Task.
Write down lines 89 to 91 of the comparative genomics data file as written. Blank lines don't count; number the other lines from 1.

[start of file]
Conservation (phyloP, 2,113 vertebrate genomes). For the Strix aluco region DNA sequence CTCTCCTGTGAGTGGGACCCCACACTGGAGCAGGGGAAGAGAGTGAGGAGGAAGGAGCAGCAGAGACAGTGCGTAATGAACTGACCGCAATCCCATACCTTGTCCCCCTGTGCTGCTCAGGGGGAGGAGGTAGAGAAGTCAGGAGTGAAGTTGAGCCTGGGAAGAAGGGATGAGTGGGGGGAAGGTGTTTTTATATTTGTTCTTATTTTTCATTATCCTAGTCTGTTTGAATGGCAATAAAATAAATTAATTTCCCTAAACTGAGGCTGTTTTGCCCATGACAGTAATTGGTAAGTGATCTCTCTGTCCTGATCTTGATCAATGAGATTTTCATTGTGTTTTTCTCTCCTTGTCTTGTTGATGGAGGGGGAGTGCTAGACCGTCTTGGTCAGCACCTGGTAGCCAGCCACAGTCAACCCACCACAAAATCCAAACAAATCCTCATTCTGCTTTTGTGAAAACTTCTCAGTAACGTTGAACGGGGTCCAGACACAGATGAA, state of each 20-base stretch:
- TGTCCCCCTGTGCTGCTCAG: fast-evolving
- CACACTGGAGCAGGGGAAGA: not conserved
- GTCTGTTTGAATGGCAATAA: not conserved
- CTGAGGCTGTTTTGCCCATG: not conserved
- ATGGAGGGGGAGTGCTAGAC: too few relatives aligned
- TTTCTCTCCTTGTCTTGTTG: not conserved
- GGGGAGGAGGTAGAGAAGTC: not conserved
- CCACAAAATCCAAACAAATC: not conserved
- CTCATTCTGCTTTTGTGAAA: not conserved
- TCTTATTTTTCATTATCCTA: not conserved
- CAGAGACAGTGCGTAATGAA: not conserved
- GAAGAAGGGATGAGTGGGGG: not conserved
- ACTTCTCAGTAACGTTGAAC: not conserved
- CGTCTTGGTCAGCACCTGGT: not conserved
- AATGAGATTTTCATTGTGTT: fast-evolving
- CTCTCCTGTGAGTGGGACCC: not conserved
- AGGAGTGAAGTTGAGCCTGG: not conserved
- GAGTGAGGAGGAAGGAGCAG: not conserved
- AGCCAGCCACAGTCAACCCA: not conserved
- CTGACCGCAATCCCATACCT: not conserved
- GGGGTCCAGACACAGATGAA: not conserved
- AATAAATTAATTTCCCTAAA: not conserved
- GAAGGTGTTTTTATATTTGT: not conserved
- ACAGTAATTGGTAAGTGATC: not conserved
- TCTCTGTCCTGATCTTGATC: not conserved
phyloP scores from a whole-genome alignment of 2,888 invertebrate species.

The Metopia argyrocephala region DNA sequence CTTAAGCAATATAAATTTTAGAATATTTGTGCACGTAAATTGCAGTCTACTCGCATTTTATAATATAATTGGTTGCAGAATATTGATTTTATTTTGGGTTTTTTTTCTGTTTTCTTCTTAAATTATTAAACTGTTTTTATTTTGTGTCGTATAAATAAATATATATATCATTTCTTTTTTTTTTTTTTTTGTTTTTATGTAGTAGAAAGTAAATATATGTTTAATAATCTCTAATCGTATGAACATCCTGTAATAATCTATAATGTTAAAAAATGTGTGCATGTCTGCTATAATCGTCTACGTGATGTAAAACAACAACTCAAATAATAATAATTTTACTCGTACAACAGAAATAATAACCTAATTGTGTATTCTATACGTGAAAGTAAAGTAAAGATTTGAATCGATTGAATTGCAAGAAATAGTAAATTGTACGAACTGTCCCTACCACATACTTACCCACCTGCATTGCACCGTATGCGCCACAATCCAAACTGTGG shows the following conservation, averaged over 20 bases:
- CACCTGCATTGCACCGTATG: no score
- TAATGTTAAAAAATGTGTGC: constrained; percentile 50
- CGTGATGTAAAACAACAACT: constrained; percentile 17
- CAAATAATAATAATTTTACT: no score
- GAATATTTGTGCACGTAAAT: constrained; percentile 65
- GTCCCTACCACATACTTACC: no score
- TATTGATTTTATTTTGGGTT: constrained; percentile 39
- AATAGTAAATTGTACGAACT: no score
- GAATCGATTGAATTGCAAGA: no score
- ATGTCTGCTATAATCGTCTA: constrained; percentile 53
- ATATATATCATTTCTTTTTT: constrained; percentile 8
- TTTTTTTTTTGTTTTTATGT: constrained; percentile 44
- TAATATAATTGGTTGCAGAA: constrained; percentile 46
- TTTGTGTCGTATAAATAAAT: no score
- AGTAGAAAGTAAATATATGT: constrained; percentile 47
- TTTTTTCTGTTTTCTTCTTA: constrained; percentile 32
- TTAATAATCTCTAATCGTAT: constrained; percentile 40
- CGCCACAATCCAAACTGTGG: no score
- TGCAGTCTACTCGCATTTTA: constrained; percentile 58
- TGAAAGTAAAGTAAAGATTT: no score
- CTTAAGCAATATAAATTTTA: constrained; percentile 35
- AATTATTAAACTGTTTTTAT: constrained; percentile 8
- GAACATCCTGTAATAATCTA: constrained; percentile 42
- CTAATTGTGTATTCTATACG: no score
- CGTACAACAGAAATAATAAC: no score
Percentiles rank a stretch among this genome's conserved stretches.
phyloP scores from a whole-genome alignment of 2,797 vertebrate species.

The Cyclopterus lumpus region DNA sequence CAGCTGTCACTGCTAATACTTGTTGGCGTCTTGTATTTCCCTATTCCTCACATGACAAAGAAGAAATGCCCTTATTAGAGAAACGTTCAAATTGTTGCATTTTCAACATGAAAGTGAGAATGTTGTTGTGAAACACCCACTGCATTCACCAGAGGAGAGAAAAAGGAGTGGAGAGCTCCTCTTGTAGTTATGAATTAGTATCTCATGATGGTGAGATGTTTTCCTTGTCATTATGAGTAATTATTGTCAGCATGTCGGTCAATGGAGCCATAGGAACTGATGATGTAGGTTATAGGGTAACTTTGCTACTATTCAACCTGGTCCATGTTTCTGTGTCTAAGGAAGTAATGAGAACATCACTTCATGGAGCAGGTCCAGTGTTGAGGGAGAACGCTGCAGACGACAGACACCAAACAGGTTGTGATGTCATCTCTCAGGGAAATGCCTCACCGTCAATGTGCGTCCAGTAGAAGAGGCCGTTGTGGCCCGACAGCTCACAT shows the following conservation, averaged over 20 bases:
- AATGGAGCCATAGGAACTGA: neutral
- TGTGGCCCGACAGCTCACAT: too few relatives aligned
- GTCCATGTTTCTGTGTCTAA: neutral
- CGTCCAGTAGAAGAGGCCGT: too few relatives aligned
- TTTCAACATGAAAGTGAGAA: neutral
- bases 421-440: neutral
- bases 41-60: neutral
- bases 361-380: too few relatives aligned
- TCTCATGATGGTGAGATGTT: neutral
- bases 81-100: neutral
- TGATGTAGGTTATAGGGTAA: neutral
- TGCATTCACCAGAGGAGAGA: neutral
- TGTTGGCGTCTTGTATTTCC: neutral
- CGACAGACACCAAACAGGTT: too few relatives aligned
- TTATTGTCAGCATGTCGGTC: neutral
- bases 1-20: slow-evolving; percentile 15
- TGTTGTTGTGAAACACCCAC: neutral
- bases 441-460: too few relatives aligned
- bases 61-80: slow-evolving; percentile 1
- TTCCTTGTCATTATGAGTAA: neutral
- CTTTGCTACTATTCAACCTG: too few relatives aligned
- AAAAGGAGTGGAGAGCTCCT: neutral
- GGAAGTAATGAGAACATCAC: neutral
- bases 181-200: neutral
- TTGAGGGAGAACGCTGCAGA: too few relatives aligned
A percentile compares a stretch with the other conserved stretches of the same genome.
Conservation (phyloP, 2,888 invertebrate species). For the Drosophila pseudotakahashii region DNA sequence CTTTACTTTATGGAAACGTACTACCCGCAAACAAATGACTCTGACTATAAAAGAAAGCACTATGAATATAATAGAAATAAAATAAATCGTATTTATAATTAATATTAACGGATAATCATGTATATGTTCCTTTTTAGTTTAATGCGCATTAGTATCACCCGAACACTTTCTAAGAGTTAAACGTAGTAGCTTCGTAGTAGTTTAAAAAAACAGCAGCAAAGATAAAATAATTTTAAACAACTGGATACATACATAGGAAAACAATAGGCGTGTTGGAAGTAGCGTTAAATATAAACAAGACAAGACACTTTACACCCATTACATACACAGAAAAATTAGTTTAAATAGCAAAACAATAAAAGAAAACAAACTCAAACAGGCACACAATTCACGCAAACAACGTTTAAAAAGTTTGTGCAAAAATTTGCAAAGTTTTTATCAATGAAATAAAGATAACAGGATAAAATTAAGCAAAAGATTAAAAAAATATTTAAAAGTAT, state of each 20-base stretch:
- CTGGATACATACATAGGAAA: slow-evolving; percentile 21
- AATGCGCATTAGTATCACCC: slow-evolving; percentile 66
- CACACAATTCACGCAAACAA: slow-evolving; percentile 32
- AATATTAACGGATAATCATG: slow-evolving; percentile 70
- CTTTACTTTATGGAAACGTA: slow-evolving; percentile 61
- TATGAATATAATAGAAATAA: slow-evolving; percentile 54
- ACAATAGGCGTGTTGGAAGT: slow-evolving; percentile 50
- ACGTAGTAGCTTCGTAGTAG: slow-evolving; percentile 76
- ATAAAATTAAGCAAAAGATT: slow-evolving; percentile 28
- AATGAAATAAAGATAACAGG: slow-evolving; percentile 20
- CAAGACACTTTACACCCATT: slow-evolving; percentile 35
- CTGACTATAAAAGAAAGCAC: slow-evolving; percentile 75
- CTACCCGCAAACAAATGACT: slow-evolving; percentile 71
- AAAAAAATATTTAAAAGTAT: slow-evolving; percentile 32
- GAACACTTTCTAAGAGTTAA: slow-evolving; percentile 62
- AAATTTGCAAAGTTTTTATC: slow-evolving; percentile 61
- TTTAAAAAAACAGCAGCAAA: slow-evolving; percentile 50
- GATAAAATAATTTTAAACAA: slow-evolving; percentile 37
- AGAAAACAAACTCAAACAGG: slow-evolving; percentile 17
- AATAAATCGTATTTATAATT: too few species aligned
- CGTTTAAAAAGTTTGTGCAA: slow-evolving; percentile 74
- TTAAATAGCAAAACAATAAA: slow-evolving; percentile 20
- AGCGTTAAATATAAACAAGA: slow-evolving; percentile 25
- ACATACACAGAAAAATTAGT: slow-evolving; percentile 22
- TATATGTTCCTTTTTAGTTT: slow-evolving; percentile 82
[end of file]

- TATGAATATAATAGAAATAA: slow-evolving; percentile 54
- ACAATAGGCGTGTTGGAAGT: slow-evolving; percentile 50
- ACGTAGTAGCTTCGTAGTAG: slow-evolving; percentile 76